The world of electricity is changing quickly. With all the photovoltaic modules out there generating solar power and the advent of the smart meter, there’s a revolution going on within the electric utility industry.
I wrote a little bit about this revolution recently when I discussed the duck curve. Near the end of that article, I mentioned that Matt Golden said something about the “new world where EE [energy efficiency] is dead.” So I spoke with Matt last week, and here’s some of what he said.
Time and location matter
Let’s say you do something in your home to save energy. You might, for example, do all the things on my list of Winterizing Tips That Work and cut your energy bills in half. You reap the benefit of having a more comfortable, healthful, and energy-efficient home. Your utility company probably doesn’t care at all about your savings. If you take advantage of a rebate program they sponsor, they get to pat themselves on the back and show the Public Service Commission they’ve done their duty, but they still don’t really value the savings you’ve provided.
They problem is power versus energy. You know, the old rate versus quantity question. Utility companies don’t think of electricity in terms of how much total energy they supply to their customers. They have to think of it in terms of power: providing the right amount of energy each minute of the day.
They don’t want to have plants running with nowhere to send the power they generate. They also never want to have more demand than they can meet. It’s a delicate balancing act.
Matt Golden says, “As we’ve thought of saving energy traditionally, in terms of kilowatt-hours and BTUs, well, that’s not capacity. Capacity includes location and time.” Capacity to Golden is having enough power to meet the demand.
“In California, we have this duck curve, which is very real — and very, very real in some places. The statewide average is one thing, but go to Sonoma, where next year, 15% of their capacity will come from local generation. What happens on a cloudy day on the spot market?” Well, they lose up to 15% of their capacity and have to make it up from somewhere else.
The opposite situation also occurs. There are some times where they have “negative energy, when people get paid to use energy” because of oversupply.
Energy efficiency to the rescue?
Currently, energy efficiency rebates can cover individual measures like window or HVAC equipment replacements. They can also pay for full home performance upgrades. According to Golden, “When I look at the data on home performance compared to more traditional approaches, home performance saves a lot more energy. The data shows it actually works, compared to box-swapping, which we always knew.”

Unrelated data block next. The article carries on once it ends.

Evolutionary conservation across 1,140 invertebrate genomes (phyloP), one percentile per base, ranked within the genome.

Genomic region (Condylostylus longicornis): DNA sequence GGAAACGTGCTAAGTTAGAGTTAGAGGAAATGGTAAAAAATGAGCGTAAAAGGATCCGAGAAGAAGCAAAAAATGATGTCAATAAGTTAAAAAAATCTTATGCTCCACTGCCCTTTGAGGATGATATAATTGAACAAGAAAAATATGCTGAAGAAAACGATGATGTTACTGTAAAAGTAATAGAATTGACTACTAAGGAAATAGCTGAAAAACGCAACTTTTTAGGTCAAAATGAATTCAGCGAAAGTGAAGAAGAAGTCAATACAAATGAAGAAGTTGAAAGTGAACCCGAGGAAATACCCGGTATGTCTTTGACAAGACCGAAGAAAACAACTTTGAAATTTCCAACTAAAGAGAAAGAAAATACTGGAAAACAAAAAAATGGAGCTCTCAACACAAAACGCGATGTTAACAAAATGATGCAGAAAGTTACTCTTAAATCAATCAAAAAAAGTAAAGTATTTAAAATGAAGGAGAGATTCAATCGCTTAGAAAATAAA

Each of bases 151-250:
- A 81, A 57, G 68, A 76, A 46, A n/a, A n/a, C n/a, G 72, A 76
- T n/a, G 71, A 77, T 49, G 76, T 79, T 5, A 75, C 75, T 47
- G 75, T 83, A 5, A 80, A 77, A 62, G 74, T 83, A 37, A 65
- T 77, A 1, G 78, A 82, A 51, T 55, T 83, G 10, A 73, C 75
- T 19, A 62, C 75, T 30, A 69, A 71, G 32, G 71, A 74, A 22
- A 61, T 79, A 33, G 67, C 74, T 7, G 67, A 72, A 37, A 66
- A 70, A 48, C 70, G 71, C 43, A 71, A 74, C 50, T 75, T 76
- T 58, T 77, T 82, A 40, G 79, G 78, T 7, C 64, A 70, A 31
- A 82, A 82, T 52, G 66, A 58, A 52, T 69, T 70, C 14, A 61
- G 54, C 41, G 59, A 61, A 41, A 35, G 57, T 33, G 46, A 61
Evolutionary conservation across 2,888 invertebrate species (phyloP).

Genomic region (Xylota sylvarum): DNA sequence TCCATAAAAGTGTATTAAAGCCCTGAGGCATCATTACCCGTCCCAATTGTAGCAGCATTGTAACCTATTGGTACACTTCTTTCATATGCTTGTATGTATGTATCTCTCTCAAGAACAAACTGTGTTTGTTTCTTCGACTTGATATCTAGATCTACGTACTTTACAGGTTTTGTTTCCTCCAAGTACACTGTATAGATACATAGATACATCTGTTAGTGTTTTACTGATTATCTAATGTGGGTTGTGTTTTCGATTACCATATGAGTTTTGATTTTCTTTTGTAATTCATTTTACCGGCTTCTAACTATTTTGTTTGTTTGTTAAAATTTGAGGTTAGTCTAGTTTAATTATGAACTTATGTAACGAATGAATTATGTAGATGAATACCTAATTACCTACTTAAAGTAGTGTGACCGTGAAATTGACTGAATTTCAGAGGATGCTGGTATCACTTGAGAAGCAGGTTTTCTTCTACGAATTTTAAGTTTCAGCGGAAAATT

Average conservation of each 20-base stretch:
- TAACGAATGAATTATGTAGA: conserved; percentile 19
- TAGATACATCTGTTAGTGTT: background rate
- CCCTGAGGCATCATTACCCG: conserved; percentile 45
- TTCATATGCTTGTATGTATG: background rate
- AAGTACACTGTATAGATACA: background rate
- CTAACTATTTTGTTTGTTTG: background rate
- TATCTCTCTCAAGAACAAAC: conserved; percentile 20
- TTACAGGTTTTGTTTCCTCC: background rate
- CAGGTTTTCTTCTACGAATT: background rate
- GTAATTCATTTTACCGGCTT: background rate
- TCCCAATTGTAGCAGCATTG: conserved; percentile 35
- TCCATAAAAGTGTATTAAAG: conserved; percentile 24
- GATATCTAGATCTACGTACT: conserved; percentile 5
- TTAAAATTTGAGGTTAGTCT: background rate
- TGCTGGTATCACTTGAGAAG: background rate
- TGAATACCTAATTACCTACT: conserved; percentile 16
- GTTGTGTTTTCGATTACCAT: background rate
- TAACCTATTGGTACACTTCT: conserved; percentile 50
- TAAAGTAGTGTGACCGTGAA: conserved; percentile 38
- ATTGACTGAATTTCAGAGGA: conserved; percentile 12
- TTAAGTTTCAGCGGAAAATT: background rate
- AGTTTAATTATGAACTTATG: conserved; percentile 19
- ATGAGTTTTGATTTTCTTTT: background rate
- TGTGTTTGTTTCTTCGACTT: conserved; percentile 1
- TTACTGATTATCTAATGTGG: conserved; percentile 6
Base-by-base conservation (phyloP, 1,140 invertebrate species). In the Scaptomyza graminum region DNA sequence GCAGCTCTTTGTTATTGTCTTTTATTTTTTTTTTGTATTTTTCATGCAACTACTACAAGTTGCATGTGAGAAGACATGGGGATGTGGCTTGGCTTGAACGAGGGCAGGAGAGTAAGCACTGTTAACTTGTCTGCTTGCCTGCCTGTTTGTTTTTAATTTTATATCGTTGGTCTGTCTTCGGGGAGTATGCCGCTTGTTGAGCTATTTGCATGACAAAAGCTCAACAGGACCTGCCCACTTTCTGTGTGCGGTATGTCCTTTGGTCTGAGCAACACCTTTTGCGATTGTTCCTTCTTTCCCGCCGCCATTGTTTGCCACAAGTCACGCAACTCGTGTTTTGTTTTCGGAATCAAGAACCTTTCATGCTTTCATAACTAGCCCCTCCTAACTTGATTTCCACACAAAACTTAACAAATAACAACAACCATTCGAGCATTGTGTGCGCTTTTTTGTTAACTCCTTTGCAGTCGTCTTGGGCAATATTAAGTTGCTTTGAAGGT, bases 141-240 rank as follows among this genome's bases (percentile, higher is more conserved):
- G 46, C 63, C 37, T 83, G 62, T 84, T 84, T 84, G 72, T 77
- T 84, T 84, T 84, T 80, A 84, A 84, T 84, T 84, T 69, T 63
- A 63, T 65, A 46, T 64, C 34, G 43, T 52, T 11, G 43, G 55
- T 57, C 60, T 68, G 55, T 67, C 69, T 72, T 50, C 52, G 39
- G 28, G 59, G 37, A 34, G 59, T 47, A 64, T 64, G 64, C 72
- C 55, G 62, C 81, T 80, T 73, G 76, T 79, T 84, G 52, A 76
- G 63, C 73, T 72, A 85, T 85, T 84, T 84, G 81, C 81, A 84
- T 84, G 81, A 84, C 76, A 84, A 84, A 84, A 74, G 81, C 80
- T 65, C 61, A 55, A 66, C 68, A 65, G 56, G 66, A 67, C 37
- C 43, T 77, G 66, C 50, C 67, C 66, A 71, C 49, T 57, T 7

But it’s not just about saving energy. “Energy savings aren’t actually valuable to the grid. If we want to move out of the ratepayer bucket and maximize the value of what we’re doing, we have to think of it as capacity, which has to include time and location,” said Golden.
Transforming the electricity market
That’s exactly what they’re trying to do in California, Golden told me. They’re taking a market-based approach and rewriting the rules so that efficiency does get valued. Aggregators will look at all the forms of capacity available and put together portfolios of the ones that make the most economic sense.
As the aggregators put together their portfolios, they make their decisions based on the bottom line. “Efficiency just has to be cheaper than the alternative to be a good deal,” said Golden.
The goal is to be able to participate in emerging markets for power. And there’s a lot more money when efficiency is considered alongside solar power and new nuclear power plants than there is in ratepayer rebate programs. “If energy efficiency isn’t counted in the forecast, we may be helping people with their bills, but we’re not really having the macro-impact we want.”
“The big innovation is to make energy efficiency look like car loans or solar or building a power plant. It’s all the same mechanism,” said Golden.
I can get behind that. Energy efficiency rebate programs have had some success, no doubt about it. But they’ve really had a small impact overall because they’ve been the street vendor setting up near a busy store. A little bit of money gets exchanged there, but far, far less than what happens inside the store.
“The nature of the grid is fundamentally changing,” Golden said. Let’s help energy efficiency be a part of the store.
Allison Bailes of Decatur, Georgia, is a speaker, writer, energy consultant, RESNET-certified trainer, and the author of the Energy Vanguard Blog. Check out his in-depth course, Mastering Building Science at Heatspring Learning Institute, and follow him on Twitter at @EnergyVanguard.
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